[23] fact :: 1530s, “action,” especially “evil deed,” from Latin factum “event, occurrence,” literally “thing done,” neuter pp. of facere “to do” (see factitious). Usual modern sense of “thing known to be true” appeared 1630s, from notion of “something that has actually occurred.” Facts of life “harsh realities” is from 1854; specific sense of “human sexual functions” first recorded 1913.

[24] invent: late 15c., “find, discover,” a back-formation from invention or else from Latin inventus, pp. of invenire “to come upon; devise, discover” (see invention). Meaning “make up, think up” is from 1530s, as is that of “produce by original thought.”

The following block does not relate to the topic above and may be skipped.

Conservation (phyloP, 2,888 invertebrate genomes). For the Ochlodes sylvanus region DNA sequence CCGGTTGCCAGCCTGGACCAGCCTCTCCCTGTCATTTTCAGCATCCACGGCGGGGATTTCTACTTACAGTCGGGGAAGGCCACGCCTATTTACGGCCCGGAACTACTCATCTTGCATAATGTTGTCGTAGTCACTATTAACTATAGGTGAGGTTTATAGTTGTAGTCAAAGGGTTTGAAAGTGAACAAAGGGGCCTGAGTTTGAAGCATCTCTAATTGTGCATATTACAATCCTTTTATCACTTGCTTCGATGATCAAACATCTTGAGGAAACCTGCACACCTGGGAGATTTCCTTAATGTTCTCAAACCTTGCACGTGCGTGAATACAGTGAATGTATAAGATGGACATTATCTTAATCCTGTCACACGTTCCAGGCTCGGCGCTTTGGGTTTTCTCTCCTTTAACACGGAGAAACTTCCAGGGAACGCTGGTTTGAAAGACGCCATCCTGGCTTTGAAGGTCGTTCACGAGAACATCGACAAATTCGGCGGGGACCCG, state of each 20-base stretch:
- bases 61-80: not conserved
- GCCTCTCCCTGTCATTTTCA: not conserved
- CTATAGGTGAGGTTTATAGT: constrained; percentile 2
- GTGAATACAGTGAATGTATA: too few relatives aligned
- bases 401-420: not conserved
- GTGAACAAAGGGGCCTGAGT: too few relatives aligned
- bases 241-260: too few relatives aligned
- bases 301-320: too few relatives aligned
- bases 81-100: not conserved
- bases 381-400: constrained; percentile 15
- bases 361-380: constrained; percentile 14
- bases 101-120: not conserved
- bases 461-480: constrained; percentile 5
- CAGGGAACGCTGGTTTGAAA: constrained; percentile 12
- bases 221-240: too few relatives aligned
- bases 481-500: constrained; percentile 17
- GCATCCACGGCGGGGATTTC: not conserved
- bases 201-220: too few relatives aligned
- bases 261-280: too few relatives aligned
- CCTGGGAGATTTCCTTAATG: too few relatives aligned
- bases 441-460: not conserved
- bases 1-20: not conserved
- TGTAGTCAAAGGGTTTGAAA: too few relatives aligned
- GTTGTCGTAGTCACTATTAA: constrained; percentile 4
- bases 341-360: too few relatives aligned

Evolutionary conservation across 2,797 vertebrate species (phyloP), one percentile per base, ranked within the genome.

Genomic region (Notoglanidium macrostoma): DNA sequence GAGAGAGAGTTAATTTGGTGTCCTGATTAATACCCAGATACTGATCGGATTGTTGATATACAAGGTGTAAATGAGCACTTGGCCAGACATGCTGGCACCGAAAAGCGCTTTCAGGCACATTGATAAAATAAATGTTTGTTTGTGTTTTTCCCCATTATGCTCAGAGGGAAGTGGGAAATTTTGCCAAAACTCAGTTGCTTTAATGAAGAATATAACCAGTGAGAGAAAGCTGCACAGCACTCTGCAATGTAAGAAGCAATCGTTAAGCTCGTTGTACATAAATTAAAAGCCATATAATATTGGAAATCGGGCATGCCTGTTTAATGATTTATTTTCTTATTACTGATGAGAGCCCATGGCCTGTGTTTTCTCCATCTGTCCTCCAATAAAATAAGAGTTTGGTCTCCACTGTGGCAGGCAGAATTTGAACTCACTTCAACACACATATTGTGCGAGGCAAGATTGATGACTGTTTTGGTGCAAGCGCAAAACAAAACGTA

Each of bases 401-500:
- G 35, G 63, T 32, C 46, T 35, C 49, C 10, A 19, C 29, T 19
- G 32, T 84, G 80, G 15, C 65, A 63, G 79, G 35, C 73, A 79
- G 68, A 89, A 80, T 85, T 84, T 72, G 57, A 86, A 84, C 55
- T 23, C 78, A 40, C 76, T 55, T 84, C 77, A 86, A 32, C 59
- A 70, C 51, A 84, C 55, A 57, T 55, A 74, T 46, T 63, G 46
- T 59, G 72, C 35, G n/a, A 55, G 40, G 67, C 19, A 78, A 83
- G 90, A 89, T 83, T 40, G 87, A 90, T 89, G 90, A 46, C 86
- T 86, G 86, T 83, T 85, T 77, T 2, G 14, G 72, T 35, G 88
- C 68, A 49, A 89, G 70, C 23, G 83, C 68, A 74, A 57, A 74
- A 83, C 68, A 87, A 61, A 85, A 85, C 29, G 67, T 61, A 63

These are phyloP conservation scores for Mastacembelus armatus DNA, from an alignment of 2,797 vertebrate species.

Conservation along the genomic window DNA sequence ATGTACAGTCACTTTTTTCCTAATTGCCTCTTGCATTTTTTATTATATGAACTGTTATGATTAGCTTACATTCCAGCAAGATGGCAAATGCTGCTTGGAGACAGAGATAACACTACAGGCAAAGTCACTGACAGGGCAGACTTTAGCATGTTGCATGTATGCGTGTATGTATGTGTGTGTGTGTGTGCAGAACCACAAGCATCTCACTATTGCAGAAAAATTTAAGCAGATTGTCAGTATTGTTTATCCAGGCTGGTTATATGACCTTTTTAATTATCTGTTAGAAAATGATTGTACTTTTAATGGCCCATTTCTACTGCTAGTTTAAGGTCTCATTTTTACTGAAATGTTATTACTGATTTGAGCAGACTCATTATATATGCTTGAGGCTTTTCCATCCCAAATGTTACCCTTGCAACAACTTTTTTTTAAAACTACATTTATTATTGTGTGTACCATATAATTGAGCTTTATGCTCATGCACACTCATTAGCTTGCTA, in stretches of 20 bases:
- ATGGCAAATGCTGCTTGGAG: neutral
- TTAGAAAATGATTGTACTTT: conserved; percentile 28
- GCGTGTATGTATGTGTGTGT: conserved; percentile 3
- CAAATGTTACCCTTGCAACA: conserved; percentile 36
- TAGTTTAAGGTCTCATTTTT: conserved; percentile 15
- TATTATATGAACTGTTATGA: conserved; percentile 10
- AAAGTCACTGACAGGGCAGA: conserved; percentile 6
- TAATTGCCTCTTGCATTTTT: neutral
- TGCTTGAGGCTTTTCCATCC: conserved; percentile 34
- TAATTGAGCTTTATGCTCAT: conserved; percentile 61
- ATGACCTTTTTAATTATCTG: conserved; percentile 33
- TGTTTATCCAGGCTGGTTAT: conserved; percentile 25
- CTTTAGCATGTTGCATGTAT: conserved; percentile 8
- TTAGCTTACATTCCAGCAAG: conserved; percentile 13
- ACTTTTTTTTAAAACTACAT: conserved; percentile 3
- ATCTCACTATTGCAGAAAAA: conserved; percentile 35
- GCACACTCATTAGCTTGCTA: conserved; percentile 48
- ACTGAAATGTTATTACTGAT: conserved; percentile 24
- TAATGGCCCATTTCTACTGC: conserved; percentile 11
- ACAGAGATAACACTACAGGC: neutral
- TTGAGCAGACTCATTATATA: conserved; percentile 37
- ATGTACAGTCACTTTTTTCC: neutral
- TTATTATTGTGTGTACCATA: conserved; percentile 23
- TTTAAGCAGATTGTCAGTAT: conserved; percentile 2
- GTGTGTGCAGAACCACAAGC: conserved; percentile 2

[25] Maturana, H, and Varela, F (1987). The tree of knowledge: the biological roots of human understanding (trans. Robert Paolucci). Boston, Massachusetts: Shambhala Publications.